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IDENTITY THEFT - Consumer Support




Paul Watters - Ionize



The Optus data breach has shown just how exposed everyday Australians are to identity theft. The prospect of millions of customer records – including such sensitive information as driver’s license and passport numbers, security questions, birthdates and so on – falling into the wrong hands exposes the weaknesses in the way our corporate information systems are designed and managed. Note that there is nothing unusual or particular to Optus in these comments – every company you deal with is capturing and storing your information in a way that makes it easy for them to service your needs. You do this every day – banking, insurance, superannuation, even online shopping – your personal data needs to be shared in order for you to function in today’s society.

While you can do a lot to prevent identity theft – such as checking privacy statements, only sharing information where and when you should, and so on – the Optus case clearly shows that data breaches are inevitable. So what can YOU do to respond? In cybersecurity terms, we would say protect yourself as much as you can, but accept the “residual risk” of a data breach, and make sure you respond. Here’s our step-by-step guide to support you:


1. Check if your passwords have been compromised: check haveibeenpwned.com regularly to see if your passwords have been shared in a data breach, or are for sale on the black market. Generate complex passwords where you can, and use a password manager to store them.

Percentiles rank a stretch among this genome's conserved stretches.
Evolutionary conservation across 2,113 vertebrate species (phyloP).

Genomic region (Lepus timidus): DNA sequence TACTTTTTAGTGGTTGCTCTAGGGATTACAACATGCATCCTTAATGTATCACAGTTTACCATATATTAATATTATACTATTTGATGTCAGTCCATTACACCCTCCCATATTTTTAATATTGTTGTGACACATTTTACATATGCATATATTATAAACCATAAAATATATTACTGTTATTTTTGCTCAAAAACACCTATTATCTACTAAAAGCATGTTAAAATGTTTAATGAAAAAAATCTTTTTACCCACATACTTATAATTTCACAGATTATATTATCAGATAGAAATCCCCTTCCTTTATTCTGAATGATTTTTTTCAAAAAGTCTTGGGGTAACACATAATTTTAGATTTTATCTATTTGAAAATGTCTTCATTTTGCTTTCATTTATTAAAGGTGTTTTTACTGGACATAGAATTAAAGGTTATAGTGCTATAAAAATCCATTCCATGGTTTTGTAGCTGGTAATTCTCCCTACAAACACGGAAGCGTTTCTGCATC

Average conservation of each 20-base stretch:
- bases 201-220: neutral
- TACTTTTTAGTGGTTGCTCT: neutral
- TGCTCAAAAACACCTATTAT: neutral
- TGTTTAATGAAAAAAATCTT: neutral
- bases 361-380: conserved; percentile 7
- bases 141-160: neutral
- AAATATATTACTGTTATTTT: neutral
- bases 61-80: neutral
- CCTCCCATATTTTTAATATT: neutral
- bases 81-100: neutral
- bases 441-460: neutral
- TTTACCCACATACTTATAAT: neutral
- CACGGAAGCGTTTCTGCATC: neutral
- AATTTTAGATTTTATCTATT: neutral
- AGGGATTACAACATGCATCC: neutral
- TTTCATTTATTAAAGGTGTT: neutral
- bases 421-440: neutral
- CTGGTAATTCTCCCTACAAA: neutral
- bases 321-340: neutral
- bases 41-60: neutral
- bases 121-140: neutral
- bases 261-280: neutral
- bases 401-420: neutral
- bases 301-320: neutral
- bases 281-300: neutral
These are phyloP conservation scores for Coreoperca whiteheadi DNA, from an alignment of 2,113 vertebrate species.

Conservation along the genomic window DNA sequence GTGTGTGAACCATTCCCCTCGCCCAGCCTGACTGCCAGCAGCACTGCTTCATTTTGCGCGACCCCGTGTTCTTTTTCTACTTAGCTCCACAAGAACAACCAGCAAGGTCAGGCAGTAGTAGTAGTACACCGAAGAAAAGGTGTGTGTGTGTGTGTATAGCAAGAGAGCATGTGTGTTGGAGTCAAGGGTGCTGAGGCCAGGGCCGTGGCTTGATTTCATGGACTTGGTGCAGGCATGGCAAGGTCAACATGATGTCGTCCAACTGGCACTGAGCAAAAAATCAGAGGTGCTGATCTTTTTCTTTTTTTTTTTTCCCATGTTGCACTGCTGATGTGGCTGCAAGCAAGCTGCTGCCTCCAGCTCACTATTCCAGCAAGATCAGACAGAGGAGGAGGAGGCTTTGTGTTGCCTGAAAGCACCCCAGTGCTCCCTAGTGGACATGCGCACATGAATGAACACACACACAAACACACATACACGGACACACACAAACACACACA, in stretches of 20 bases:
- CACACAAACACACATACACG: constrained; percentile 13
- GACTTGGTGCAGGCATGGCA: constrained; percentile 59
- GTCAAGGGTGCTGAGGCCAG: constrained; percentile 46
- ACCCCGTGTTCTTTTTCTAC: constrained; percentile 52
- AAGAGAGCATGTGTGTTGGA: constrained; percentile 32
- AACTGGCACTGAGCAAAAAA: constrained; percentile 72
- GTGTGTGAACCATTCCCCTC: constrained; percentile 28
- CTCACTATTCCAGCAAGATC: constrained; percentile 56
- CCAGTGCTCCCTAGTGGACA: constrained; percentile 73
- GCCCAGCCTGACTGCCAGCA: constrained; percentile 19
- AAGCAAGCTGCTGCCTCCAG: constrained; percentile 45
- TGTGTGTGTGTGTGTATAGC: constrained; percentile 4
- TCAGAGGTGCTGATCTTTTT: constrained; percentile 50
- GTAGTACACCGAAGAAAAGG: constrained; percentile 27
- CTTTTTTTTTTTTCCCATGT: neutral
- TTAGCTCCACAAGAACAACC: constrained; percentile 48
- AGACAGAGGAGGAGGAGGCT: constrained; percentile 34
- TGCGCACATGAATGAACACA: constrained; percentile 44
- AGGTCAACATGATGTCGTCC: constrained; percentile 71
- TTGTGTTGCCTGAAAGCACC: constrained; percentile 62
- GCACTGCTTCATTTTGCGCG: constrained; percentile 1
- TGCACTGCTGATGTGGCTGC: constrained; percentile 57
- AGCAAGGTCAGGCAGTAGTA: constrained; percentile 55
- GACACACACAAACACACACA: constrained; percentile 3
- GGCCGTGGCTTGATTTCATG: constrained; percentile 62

2. Monitor your credit score(s): by law in Australia, you have the right to check your credit score. Equifax.com.au and others provide free credit report checking which won’t affect your right to apply for credit in the future. Credit agencies keep track of when people apply for loans, so this will be the first indicator that someone may be trying to take out credit in your name. If you find mistakes or errors, or don’t recognise a check, you can ask that the records be removed. This is one of the most serious issues for consumers – a data breach and an attacker repeatedly trying to get credit in your name could stop you from getting a home or car loan.


3. Block credit applications: using an app like Credit Savvy will block all applications for credit in your name for 21 days. DO THIS NOW if you are an Optus customer. This will give you breathing space to make any necessary changes (such as passwords) that may prevent data breaches. Every 21 days, you can request a further extension. Unless you plan to apply for credit, keep this door shut at all times.


4. Monitor SMS and authentication codes: if you see a suspicious text or authentication message asking for access, this may indicate that someone has accessed one of your accounts and is trying to get authenticated using “two factor” authentication. With two factor authentication, you can only gain access by using both a password and a one time code sent to your phone or an app. Didn’t request a login? Then don’t authenticate, and make sure you contact the company whose service is being targeted.


5. If your data is breached: you can’t change your date of birth, but anything you can change – such as a mobile phone number that is used to receive authentication codes, or a driver’s license number – should be changed if you know that your data has been breached. While doing this may be costly and time consuming, you need to make sure that criminals can’t do much damage to your financial health and wellbeing.


Last words

As we say in the industry, the real cost of security is eternal vigilance – expect an attack, be prepared to respond, and you can minimise any damage or losses.


Further Reading

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